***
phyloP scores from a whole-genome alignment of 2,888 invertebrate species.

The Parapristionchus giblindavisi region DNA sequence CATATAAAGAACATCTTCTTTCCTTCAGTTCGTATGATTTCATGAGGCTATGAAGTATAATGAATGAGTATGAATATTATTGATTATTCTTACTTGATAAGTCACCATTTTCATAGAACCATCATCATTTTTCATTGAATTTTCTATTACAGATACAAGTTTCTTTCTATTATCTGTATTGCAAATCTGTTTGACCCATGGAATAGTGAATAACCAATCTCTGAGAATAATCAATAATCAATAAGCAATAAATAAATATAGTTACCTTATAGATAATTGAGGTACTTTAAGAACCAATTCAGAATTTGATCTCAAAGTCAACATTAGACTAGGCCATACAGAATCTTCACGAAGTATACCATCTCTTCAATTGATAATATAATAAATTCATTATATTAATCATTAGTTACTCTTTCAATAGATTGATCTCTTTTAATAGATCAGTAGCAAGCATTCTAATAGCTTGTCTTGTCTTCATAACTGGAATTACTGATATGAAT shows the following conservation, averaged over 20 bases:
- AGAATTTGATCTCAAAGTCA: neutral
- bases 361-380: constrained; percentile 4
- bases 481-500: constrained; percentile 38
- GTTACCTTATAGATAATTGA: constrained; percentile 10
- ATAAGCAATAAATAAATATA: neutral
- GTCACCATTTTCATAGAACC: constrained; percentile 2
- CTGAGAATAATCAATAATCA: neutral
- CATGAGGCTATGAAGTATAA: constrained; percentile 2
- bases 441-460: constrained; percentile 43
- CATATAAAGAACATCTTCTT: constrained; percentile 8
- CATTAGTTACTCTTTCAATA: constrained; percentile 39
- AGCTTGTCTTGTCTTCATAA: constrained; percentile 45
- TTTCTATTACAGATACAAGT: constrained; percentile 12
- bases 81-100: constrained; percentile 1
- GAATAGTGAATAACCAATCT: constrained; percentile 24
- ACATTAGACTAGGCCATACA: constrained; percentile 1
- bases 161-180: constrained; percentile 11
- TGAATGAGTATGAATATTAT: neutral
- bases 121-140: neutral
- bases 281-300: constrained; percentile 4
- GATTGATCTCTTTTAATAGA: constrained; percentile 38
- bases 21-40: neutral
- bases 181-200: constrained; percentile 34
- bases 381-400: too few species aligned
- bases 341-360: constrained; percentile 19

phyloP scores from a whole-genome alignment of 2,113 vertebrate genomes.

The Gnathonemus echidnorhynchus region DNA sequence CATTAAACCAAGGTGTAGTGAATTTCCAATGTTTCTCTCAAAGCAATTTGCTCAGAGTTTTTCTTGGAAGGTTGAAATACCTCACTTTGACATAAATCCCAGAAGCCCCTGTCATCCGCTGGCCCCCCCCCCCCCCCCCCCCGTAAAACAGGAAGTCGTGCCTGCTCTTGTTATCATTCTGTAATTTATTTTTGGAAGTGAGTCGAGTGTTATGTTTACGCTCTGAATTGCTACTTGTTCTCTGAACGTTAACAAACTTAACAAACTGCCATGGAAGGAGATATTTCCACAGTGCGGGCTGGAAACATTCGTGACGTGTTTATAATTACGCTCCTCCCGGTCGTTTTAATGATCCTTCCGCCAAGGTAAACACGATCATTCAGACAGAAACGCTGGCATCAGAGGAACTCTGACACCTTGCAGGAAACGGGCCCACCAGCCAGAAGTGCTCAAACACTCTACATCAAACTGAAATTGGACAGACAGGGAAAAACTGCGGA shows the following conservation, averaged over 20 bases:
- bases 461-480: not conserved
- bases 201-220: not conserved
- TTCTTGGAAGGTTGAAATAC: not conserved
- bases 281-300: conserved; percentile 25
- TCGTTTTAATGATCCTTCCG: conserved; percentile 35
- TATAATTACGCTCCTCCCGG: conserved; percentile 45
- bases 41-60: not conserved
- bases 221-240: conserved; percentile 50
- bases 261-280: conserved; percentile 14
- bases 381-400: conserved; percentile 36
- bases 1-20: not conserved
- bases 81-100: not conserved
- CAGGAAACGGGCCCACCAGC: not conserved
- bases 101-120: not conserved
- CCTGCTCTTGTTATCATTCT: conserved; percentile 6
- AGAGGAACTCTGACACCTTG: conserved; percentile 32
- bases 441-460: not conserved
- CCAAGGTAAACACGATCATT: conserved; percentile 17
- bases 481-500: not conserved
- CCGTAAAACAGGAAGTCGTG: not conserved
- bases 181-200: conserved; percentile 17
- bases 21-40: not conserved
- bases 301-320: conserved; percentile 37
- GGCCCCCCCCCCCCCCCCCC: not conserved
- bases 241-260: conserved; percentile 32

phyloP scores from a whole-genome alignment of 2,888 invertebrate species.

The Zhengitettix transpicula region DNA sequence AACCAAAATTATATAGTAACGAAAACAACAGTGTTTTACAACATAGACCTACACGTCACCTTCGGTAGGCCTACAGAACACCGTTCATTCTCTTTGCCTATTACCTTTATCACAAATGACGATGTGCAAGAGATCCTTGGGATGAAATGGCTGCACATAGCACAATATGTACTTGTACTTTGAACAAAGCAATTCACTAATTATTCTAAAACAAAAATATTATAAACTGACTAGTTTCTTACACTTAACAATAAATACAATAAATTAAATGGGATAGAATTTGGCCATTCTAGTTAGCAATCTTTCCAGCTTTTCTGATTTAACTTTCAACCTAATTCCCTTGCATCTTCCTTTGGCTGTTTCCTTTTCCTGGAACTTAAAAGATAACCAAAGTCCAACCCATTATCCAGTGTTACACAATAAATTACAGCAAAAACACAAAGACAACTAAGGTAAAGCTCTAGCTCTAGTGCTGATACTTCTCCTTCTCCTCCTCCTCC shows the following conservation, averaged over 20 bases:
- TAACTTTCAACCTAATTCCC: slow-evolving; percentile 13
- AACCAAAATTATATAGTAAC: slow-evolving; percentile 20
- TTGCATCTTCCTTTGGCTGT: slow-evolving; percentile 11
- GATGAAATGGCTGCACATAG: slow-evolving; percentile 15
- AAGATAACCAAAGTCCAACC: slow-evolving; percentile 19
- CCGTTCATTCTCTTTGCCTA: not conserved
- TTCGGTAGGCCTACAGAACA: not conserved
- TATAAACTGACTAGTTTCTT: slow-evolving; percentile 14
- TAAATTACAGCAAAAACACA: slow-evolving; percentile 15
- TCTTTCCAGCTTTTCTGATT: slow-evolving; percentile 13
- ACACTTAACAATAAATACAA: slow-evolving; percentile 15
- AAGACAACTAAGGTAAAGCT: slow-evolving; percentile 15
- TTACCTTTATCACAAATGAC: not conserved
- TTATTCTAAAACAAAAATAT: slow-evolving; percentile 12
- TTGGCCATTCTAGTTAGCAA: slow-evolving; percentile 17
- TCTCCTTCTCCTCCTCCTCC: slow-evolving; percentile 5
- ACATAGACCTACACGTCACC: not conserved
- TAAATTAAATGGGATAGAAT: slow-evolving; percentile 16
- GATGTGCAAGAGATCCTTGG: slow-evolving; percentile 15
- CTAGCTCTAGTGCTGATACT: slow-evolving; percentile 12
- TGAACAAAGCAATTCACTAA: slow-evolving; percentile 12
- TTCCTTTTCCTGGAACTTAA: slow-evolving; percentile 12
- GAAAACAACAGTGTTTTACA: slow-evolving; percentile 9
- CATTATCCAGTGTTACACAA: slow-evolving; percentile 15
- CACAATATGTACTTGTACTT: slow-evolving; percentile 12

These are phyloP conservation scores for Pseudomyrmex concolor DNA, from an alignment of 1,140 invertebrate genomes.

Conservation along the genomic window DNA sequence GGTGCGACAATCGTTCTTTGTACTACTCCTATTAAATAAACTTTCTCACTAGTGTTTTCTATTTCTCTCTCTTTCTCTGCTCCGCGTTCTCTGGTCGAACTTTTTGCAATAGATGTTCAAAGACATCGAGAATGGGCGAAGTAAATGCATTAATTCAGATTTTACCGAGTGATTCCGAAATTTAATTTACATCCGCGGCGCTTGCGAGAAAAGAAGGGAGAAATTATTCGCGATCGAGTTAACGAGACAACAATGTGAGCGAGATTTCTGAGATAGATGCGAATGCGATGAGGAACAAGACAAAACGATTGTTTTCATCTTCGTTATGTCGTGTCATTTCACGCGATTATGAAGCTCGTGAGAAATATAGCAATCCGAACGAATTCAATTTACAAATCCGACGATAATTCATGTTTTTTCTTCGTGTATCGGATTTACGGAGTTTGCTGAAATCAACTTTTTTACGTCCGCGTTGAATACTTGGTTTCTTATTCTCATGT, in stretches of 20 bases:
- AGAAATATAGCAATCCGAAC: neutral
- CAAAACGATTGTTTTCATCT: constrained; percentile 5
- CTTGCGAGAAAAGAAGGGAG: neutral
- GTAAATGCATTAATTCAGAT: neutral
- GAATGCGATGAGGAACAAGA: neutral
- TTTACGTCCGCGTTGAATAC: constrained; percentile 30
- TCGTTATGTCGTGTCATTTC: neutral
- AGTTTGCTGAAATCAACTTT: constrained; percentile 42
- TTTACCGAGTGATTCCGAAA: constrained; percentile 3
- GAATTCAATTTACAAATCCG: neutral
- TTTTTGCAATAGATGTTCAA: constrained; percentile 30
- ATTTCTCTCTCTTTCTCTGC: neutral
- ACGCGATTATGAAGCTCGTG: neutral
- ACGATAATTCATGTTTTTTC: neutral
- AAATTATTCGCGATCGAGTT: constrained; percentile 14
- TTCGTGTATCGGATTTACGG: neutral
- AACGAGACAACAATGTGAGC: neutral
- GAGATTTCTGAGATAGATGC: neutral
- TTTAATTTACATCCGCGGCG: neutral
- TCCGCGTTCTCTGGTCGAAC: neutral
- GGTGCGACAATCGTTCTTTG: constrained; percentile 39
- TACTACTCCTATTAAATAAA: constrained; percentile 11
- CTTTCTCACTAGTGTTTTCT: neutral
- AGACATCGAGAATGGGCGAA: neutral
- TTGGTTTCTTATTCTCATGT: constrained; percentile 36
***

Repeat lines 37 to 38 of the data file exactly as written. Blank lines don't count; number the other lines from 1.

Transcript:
- bases 221-240: conserved; percentile 50
- bases 261-280: conserved; percentile 14